I also wrote this for a CW10 class back in my freshman years. :)


“It’s so hot.”

“Do you want me to direct the electric fan to you, Lola?

“I am so thirsty. Do we have water?”

“There’s water in the fridge. Do you want me to pour a glass for you?”

“No.... They’re watching our every move.”

Lola? Who’s watching us?”

“THEY are watching us.” She pointed at three passersby on the side walk. “It’s dangerous. They want us to die of thirst.”

There was silence; then, she spoke again.

“He poured my water on the ground. He said I’m not allowed to drink.”

“I promise you, Lola, I will not let him pour your water again.”

“Are the Americans back?”

“We already won the war, don’t you remember? The Americans came and left. We’re free now. ”

“The war is over?”

“Yes, it’s over. No more Japanese. No more killings.”

“What year is it?”


“Who are you again?”

Vince stared at his grandmother who was sitting on a creaking rocking chair two feet away from him. She was wearing those sad eyes she usually wore when the conversations got messy. Her silence told him that Lola Pinang was trying to piece together a puzzle with mismatched tiles. He could read on her facial expression what she was thinking—

“How can the war be over? The Americans just left us. The Japanese just captured Bataan. We are about to cover a 50-mile distance to Pampanga. How can this boy be sure that the Japanese are gone? They’re just hiding. I know they’re just around. I must not let my guard down.”

Vince stood up and left the torn history book he was reading on the floor. In a single stride he found himself beside his Lola. He was close enough to notice the wrinkles on her forehead that told him how deep his grandmother’s thoughts were.

Lola, I’m Vince, your first and only grandson.”

“You are? But my children aren’t even adolescents yet. My firstborn, in fact, is as old as you, maybe even younger. How old are you anyway?”

“I just turned eleven last month. Don’t you remember my birthday party?”

“You’re eleven!? Oh, I remember now. You aren’t Vince. You’re Manuel! You’re my eldest son. My eyes are failing me…”

Vince gave off a here-goes-lola-again type of sigh. It wasn’t the first time Lola Pinang mentioned the name, Manuel, but it was her first time to regard him as her firstborn. Vince was confused because as far as he knew, his grandmother only had three sons—Tito Boni, Tito Ceasar and his own father, Felipe. Vince thought his father was the firstborn and not this Manuel his Lola was mentioning. He was also sure that his father was just nine years old during the Japanese occupation so he couldn’t be the one referred to as Manuel by Lola Pinang. From the first time he heard this name, Vince believed in what his father had ingrained in him—Manuel was just a figment of Lola Pinang’s imagination.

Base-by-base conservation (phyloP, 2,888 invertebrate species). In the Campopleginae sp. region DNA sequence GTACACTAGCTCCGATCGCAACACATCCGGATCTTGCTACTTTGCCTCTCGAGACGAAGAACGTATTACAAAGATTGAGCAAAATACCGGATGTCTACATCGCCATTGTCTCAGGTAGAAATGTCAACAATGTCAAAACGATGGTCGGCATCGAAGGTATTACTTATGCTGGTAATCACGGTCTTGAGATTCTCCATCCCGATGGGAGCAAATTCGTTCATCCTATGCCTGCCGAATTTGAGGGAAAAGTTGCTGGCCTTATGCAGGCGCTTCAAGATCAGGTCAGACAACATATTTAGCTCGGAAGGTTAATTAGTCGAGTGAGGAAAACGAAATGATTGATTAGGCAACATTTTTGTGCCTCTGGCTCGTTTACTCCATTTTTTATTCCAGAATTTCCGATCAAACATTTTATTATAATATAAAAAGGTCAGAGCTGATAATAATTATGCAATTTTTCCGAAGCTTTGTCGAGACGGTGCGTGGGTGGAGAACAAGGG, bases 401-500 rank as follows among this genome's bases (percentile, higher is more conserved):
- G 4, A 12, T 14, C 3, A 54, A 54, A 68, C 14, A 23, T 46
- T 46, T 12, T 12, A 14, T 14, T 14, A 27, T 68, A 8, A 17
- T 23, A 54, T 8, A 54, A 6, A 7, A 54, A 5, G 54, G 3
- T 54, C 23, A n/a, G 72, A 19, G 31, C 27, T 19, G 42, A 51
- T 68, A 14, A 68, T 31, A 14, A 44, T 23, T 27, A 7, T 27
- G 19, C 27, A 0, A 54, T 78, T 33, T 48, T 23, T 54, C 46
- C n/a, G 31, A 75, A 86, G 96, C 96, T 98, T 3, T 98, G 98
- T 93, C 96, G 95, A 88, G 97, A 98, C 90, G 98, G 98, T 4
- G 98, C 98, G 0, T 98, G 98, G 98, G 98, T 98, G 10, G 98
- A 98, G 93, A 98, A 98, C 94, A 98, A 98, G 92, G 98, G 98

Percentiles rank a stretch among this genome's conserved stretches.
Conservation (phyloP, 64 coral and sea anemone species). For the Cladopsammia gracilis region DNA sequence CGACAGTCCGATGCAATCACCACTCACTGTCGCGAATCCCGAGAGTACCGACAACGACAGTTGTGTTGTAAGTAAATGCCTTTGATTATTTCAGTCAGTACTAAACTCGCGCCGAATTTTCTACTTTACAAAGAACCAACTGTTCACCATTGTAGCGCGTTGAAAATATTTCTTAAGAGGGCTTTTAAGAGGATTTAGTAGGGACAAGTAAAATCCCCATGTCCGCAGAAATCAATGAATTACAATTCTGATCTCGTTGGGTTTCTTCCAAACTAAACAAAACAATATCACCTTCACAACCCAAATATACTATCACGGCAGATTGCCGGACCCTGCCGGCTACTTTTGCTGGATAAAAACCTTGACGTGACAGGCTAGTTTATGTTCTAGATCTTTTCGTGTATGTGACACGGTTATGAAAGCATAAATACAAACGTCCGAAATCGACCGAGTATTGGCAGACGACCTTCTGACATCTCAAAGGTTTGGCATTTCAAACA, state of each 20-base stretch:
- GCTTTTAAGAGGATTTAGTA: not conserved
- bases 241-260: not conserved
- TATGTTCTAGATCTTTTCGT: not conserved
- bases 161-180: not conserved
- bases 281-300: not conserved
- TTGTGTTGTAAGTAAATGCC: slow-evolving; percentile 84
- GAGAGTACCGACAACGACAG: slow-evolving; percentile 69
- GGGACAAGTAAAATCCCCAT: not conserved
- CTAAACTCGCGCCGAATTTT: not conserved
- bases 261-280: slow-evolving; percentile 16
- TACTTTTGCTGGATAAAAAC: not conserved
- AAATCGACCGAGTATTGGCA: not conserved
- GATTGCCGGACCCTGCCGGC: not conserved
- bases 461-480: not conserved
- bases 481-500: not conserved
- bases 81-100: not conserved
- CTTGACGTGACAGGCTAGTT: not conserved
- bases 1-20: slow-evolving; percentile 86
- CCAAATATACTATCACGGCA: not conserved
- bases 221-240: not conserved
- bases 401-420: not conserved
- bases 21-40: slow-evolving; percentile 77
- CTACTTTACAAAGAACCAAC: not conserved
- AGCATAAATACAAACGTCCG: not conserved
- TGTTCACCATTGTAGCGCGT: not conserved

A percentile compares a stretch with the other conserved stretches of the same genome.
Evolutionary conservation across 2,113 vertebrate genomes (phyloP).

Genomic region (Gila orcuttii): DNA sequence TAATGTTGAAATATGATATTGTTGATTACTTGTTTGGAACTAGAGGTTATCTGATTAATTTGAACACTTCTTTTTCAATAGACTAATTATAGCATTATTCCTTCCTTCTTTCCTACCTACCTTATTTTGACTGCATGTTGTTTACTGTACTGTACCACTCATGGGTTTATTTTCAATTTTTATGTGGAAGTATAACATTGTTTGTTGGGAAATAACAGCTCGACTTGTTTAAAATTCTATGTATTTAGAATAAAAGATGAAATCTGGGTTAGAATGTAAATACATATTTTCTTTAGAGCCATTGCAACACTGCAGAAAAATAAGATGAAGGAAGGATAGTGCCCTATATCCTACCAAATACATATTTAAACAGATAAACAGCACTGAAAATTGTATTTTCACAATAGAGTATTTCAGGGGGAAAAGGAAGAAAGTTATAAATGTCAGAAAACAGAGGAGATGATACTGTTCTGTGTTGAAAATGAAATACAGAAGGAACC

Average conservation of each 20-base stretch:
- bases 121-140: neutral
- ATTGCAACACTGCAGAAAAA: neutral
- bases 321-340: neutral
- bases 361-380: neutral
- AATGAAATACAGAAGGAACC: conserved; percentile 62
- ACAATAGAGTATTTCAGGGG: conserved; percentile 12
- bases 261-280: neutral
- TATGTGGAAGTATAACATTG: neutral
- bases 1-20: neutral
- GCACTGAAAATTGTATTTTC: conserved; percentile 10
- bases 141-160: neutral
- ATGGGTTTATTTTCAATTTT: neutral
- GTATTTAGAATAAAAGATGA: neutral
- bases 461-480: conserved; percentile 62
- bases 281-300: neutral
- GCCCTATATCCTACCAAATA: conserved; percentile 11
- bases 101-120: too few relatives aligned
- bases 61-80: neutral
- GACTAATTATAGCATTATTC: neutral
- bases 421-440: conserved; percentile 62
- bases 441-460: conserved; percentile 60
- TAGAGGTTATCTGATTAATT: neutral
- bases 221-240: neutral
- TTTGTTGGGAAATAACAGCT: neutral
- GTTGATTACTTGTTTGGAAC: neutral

The hinges of the yakal door gave off a high-pitched creak as if annoyed in the entry of a visitor.

“Vince? Have you finished your assignment? I told you, no assignment, no outdoors.”

“I’m almost done, pa. Lola’s just telling me something.”

Mr. Asuncion shot a piercing glance at his mother. Only Vince noticed this for Lola Pinang was looking far out of the window, her back toward her son. Vince always wondered why his father looked at Lola Pinang that way. His glances could easily be mistaken for profound hatred. Vince knew it was baseless, but his instincts told him otherwise. Mr. Asuncion motioned for Vince to come closer to him. He leaned to his son’s left ear and whispered.

“What did she tell you about this time?”

Lola mentioned Manuel again, pa. This time she said he was her firstborn. Weren’t you Lola’s eldest son?”

“I am her eldest son. There’s no Manuel in our family tree.”

“But Lola’s always mentioning him. What if she’s saying the truth? What if I have another tito?”

“Don’t start it again, Vince.” There was an air of authority in his voice emphasizing his years of law practice. “I’ll tell you one last time. Your Lola’s memory is mixing the past and the present, what’s true and what’s not. This Manuel, whoever he is, is a result of her memory’s handicap.”

Vince noticed how his father broke their eye contact in the last part of his statement. Instead of throwing the words at him, he seemed to have directed them to the wooden flooring of the room.

“Why don’t you listen to her for once, pa? I think she wants to tell you many things.”

“Vince, that’s enough.”

“What’s wrong with you? Why don’t you want to talk to Lola? What has she done to you, pa?”

Mr. Asuncion displayed the reaction of an overruled lawyer. He shot another piercing look at his mother, this time a lingering one. Vince watched as the contours of his father’s face transformed to reveal how his lungs squeezed out all the air he was trying to inhale. A throbbing vein in Mr. Asuncion’s temple became visible to the child. Vince sensed the tough emotion his father was suppressing.